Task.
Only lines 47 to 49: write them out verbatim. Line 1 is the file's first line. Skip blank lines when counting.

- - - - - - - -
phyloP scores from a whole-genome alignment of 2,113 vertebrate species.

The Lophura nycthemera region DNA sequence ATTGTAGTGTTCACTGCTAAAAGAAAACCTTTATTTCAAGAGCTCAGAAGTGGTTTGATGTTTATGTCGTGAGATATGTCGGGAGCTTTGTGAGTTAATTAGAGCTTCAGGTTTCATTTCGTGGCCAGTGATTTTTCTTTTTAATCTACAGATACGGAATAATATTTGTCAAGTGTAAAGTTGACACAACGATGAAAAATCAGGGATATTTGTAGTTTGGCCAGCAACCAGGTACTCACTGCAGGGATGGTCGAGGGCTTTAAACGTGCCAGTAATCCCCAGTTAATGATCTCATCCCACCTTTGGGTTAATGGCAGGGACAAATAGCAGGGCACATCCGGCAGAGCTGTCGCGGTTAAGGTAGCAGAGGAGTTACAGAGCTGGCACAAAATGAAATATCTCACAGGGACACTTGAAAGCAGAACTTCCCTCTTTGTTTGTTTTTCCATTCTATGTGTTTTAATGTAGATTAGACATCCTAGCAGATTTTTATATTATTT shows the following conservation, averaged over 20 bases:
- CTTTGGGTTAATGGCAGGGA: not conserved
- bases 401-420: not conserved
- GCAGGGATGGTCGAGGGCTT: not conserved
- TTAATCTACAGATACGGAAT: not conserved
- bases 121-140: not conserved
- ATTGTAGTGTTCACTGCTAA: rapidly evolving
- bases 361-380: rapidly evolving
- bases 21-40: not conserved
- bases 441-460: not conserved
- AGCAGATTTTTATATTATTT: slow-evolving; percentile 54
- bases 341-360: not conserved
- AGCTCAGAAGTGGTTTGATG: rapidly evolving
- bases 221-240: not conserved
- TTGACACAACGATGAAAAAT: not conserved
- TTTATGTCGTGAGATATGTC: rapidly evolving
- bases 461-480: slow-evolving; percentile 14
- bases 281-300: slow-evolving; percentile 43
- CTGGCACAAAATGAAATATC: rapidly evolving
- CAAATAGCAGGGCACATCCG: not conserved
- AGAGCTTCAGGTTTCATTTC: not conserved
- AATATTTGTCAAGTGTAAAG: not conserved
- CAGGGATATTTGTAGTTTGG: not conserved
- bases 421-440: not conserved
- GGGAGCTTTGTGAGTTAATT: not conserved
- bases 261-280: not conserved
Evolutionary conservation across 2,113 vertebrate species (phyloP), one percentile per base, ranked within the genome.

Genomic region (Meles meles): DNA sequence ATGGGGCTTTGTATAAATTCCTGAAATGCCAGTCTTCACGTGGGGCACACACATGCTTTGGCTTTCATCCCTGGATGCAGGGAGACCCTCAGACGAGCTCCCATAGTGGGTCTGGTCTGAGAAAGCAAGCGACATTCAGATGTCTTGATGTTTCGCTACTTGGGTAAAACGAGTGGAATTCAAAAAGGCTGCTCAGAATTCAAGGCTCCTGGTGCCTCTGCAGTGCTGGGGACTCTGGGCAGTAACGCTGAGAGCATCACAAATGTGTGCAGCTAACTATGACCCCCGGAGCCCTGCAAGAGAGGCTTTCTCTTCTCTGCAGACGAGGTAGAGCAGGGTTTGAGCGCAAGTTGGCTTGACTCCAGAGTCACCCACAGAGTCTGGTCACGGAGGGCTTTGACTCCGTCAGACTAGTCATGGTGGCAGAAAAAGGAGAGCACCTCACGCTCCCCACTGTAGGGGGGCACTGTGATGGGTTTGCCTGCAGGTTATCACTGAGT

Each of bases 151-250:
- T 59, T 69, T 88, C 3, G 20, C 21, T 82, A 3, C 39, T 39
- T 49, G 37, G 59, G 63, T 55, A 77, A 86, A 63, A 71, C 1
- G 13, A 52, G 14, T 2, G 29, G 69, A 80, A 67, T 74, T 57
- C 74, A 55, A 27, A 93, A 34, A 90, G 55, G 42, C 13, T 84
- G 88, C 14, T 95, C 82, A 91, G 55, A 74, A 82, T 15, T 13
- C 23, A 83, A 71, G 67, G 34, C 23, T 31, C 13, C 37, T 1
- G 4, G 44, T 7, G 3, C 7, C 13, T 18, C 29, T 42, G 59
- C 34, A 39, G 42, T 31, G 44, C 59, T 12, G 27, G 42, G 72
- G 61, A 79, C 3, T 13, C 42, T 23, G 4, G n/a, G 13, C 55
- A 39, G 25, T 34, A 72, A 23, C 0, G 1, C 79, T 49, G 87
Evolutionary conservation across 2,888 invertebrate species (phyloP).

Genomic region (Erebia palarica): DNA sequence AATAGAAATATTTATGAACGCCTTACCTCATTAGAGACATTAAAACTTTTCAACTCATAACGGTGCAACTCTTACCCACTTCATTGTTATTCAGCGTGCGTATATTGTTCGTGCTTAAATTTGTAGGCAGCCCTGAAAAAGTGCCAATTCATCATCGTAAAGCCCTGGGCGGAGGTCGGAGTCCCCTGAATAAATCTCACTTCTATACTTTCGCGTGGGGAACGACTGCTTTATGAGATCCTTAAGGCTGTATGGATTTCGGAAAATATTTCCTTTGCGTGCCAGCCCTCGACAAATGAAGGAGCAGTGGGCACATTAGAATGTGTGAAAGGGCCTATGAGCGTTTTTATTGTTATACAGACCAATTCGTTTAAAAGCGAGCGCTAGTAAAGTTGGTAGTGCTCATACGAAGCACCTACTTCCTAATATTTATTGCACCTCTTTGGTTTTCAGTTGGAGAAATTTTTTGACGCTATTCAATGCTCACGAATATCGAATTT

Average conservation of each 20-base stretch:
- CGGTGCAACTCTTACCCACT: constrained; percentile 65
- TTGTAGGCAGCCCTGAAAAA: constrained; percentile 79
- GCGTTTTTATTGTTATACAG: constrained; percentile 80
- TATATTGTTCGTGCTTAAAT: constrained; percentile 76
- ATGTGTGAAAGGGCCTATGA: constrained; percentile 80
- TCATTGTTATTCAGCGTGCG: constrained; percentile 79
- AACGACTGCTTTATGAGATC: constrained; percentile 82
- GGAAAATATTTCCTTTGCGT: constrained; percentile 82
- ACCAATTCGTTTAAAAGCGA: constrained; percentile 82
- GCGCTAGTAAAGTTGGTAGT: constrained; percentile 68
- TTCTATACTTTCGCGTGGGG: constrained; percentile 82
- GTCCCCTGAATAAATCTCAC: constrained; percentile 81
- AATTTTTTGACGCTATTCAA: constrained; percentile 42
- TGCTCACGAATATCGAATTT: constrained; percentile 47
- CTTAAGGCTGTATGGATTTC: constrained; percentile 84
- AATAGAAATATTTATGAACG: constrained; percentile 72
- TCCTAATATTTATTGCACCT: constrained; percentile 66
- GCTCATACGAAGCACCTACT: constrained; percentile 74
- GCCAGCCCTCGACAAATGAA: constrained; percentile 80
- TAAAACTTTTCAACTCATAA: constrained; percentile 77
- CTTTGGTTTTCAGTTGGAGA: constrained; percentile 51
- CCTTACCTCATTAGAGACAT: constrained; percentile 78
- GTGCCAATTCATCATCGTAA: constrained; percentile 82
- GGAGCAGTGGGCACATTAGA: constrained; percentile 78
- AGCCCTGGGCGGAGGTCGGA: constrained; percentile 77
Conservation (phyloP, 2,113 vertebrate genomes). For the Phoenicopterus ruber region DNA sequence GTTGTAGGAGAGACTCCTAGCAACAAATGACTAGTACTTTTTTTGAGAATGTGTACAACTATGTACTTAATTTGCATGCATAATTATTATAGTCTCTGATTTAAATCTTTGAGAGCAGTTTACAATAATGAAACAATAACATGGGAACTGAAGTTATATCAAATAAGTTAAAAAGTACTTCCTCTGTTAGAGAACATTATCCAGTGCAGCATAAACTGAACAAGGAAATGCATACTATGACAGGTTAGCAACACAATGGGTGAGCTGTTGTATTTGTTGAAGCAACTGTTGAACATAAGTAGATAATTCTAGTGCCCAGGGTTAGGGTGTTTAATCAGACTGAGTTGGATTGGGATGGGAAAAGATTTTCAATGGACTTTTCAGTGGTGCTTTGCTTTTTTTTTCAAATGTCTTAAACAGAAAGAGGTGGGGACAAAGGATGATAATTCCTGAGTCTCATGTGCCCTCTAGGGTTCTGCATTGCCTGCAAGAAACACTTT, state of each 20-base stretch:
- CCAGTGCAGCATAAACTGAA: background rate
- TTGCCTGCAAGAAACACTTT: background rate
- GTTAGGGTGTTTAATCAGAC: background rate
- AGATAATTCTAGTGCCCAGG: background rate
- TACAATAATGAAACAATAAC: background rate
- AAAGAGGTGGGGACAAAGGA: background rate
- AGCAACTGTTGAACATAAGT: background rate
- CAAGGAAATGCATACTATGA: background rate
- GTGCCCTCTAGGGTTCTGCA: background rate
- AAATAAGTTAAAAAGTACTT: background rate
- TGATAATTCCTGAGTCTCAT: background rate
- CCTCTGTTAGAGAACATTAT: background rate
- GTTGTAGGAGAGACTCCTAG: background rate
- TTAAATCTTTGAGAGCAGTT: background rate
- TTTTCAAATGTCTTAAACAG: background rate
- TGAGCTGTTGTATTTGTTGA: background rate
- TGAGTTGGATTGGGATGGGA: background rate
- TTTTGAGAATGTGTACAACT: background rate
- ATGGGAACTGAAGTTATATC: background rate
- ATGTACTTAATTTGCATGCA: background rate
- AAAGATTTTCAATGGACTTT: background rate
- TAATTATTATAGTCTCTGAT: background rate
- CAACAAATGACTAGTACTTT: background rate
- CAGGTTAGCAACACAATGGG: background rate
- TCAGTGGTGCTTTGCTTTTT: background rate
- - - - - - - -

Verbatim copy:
- TATATTGTTCGTGCTTAAAT: constrained; percentile 76
- ATGTGTGAAAGGGCCTATGA: constrained; percentile 80
- TCATTGTTATTCAGCGTGCG: constrained; percentile 79